Anthropologists do not usually - or at least they are not usually thought to - comment on global issues. The anthropological perspective is generally assumed to be a localized one. We are the resident observers of particular places, usually obscure ones, and until recently at least we have been relatively happy with our obscurity. Strange things happen, however. Events move beyond our control, and fieldwork sites that seem to be as remote and insignificant as any on the planet suddenly take on a global significance that forces the most nocturnal of researchers into the light. When I first decided to be an anthropologist, it was basically because I wanted an excuse to go back to Afghanistan to carry out a traditional sort of village study in some mountain community. I had worked for two years as an English teacher in Kabul in the mid-1970s, had fallen in love with the place, and it seemed that anthropology offered a way to spend more time in parts of the country I would otherwise not be able to visit. So, I started graduate school, and in the meantime a revolution happened that changed my plans (345).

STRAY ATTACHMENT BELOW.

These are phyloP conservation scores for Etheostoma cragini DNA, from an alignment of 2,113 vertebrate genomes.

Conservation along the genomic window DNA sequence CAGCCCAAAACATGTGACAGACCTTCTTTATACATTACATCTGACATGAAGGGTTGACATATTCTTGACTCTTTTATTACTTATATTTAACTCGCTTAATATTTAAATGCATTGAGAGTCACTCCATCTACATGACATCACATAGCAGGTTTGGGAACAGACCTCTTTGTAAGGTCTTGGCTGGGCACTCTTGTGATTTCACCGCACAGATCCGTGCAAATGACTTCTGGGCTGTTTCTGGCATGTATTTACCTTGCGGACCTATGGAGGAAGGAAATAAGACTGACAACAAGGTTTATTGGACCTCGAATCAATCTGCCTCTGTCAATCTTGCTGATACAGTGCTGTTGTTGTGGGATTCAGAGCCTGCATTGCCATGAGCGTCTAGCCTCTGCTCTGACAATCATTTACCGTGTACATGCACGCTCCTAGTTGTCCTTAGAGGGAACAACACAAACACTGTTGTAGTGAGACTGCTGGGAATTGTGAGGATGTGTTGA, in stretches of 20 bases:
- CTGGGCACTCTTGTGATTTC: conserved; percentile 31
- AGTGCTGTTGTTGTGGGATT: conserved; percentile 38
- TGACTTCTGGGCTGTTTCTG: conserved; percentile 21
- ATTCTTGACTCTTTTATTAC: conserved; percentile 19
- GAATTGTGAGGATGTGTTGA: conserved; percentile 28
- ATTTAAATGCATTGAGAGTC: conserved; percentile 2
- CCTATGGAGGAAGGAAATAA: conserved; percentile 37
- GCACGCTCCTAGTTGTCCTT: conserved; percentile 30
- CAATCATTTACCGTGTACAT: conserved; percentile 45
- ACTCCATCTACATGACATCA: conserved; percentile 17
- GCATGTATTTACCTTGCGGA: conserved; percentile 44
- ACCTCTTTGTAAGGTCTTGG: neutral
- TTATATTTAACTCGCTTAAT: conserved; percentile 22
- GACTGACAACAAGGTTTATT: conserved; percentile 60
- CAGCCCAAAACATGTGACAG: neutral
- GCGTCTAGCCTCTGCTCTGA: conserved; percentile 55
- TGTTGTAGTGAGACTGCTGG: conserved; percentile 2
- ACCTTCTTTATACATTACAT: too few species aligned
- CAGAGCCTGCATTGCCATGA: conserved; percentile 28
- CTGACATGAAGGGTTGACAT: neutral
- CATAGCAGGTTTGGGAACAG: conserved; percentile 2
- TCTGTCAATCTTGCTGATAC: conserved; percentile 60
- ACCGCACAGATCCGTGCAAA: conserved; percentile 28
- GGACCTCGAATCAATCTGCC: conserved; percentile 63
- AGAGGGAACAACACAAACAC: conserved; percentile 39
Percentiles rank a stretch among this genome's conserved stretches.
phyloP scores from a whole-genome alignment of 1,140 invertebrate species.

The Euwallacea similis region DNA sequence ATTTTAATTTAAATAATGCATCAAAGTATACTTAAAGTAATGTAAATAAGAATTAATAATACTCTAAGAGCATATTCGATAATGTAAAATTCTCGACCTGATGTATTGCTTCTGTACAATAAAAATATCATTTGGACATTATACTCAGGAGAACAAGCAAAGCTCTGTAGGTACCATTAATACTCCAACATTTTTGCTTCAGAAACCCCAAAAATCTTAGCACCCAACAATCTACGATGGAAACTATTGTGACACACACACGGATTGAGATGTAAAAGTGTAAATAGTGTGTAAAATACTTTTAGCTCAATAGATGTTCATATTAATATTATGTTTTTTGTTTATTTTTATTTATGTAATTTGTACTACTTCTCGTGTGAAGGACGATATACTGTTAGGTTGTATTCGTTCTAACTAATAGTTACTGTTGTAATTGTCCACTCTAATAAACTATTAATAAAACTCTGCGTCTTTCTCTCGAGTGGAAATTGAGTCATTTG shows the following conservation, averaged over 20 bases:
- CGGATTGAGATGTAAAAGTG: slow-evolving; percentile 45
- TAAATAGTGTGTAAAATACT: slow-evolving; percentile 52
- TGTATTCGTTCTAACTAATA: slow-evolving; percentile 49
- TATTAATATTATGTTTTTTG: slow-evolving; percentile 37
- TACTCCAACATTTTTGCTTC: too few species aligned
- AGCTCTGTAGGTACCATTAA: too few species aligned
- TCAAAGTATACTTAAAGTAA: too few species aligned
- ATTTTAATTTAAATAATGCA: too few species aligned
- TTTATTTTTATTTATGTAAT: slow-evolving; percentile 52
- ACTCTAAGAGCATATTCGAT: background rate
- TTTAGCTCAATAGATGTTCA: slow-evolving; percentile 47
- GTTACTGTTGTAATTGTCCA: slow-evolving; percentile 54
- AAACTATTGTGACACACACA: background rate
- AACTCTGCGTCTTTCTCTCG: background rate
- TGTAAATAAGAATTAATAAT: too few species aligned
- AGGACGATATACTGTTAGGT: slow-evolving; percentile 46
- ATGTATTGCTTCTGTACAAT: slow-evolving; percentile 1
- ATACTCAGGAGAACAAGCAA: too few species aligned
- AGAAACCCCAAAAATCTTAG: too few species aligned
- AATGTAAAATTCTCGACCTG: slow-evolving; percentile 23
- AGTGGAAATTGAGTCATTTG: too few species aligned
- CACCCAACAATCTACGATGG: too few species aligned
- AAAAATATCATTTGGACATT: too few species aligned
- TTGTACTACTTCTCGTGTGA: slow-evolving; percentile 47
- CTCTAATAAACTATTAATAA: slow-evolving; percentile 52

Edwards, David B. "Afghanistan, Ethnography, and the New World Order." Cultural Anthropology 9.3(1994): 345–360.